An overly manicured garden will look immaculate but it will lose much of the dynamism wildlife brings to a garden
There are numerous ways in which you can encourage wildlife into your garden. Wildlife will pollenate your flowers and add biodiversity. So if you don’t get too carried away with the lawn mower or secateurs you’ll start to see a lot more life thriving on your doorstep.
1. Choose the right flowers
The right flowers will attract bees, butterflies and other insects. The Royal Horticultural Society recommends plants that provide pollen and nectar for as long a season as possible. It says avoid too many
highly-bred cultivars with big and blowsy or double flowers, most of which contain little or no pollen or nectar.
2. Add water
A pond, or even just a container of water, will attract
wildlife such as frogs and newts to your garden. Ensure that you keep it
clean and control algae – you can do this without harmful chemicals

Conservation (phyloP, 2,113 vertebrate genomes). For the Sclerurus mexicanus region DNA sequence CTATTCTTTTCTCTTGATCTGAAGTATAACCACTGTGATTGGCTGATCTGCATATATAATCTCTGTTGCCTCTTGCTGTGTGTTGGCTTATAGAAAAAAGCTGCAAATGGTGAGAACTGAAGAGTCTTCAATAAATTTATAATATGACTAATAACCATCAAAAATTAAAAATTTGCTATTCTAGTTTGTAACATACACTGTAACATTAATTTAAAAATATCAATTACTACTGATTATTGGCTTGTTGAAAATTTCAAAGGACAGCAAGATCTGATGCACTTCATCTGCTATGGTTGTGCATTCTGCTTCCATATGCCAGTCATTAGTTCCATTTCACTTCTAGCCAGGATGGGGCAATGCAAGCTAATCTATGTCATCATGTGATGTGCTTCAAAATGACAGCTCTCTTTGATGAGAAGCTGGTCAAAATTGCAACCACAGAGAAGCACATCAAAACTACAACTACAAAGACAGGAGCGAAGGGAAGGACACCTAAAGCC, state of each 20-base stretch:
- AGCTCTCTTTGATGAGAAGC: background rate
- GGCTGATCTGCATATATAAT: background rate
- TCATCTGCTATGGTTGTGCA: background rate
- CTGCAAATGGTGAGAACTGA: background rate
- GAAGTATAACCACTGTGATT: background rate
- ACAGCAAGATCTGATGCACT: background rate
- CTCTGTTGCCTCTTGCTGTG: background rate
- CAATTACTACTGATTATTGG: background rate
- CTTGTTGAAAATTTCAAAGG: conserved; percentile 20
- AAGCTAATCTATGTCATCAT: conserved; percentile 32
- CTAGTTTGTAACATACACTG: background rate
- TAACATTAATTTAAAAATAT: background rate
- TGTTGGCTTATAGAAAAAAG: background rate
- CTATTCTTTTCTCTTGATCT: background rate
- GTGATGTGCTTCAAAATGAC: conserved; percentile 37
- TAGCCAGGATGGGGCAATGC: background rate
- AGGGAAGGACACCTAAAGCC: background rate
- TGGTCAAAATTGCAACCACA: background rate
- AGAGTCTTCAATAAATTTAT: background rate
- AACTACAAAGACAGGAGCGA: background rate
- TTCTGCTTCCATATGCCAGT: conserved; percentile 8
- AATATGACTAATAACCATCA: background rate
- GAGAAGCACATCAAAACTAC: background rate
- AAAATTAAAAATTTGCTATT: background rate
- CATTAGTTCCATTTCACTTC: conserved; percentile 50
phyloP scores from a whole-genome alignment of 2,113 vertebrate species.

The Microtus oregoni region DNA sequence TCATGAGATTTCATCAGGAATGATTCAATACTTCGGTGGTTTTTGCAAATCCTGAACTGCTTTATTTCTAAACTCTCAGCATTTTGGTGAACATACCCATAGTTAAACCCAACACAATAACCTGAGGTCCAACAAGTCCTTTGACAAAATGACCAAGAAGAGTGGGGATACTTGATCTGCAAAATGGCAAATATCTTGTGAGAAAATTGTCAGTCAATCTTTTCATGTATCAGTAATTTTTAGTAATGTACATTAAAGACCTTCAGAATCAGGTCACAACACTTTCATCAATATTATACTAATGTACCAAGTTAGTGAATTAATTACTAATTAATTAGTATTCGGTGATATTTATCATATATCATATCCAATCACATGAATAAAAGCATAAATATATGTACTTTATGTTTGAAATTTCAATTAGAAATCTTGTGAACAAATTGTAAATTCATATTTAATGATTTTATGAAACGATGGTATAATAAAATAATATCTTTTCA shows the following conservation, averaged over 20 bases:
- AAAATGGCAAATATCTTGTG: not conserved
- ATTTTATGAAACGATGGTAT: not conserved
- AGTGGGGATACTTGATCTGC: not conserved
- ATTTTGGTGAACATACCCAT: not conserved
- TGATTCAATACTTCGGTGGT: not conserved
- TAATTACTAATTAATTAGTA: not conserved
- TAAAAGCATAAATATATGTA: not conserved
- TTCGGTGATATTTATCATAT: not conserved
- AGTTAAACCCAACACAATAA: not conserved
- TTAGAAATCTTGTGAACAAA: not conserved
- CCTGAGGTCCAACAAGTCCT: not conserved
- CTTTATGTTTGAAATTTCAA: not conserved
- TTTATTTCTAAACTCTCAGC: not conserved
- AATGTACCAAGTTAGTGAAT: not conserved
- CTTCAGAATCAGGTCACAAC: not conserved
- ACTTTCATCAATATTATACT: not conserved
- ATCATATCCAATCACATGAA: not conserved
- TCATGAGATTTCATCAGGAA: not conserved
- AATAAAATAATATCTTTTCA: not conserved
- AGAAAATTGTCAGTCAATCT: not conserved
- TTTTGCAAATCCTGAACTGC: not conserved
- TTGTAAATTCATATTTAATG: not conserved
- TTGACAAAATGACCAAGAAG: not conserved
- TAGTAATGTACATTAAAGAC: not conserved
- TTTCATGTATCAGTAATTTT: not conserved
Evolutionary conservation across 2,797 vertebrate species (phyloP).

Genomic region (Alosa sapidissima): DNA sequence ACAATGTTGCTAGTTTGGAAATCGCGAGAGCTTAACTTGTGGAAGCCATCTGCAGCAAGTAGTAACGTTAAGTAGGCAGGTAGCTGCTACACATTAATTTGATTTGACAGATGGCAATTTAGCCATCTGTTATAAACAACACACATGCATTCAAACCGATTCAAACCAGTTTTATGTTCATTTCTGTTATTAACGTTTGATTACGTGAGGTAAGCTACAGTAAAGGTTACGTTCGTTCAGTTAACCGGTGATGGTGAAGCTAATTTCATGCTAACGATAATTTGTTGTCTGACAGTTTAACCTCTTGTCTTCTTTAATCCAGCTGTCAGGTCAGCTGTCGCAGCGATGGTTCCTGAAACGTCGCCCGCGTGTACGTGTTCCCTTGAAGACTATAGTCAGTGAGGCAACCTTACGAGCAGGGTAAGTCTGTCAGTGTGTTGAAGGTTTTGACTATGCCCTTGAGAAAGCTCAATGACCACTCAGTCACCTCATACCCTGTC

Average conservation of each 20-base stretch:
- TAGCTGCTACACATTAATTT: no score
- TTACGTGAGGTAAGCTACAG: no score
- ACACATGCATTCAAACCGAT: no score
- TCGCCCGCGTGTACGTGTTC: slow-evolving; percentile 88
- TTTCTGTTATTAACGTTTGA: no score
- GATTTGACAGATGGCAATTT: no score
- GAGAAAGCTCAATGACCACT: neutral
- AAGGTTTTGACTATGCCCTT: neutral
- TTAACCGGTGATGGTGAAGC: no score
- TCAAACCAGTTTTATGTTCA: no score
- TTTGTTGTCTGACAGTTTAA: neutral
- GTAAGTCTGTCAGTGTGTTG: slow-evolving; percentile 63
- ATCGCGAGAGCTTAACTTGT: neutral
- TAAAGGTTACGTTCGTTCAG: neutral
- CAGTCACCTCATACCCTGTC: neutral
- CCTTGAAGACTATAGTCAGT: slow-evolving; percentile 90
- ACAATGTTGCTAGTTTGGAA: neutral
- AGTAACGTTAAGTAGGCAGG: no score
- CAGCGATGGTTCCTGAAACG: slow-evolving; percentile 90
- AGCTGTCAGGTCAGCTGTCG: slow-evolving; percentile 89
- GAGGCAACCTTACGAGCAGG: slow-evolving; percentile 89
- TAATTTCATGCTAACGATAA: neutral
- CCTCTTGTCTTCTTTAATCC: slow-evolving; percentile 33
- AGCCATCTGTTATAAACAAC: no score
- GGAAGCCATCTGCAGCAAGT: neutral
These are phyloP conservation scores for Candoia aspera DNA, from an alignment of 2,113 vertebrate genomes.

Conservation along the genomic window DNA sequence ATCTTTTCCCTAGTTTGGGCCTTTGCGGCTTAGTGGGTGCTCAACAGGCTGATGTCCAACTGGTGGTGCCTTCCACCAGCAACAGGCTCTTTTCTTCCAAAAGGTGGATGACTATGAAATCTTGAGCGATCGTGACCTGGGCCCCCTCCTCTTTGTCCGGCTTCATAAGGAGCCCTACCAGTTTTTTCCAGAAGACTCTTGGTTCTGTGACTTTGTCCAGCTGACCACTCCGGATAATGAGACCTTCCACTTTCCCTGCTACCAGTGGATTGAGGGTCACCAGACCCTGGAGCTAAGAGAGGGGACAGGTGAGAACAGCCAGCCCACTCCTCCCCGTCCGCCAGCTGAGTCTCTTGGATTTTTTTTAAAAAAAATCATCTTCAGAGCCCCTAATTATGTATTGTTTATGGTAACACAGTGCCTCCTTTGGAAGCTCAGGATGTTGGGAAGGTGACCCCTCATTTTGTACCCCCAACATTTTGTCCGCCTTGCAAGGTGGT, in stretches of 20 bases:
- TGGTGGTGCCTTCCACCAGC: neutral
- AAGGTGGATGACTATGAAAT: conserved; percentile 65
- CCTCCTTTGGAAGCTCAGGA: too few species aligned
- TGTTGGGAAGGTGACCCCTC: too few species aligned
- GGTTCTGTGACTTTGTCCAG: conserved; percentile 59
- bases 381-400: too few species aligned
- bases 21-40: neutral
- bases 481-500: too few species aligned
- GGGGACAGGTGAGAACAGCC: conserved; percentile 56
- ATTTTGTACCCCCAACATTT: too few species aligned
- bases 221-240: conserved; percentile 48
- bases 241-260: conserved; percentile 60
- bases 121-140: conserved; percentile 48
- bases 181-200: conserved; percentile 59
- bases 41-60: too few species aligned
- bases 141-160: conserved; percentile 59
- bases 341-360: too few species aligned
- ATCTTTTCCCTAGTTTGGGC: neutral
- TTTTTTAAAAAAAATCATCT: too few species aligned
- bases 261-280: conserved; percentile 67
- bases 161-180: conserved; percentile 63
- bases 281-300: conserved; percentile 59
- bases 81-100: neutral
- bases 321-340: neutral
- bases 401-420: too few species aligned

with barley straw pond cleaners. Give it a sloping edge so animals can access the water easily.
3. Forget about perfection
The fewer chemicals you use the more attractive your garden will become to wildlife. Use organic seed and fertilisers. Allow long grass to grow in certain areas where flora and fauna will thrive. An overly manicured garden will look immaculate but it will certainly lose much of the dynamism wildlife brings to a garden.
4. Plant a hedgerow
If you’re keen to get more wildlife in your garden replace ordinary fences with cultivated hedgerows. Native plants such as blackthorn, hawthorn, field maple or hazel will provide nesting sites and berries. Nuts and hips will encourage hungry wildlife in wintertime.
5. Bird feeders
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Find a sheltered area high above any predators for bird feeders. The RSPB has a great range including bird seed and bird food mix feeders, peanut and suet nibble
feeders, suet feeders for cakes and balls for the wild birds in your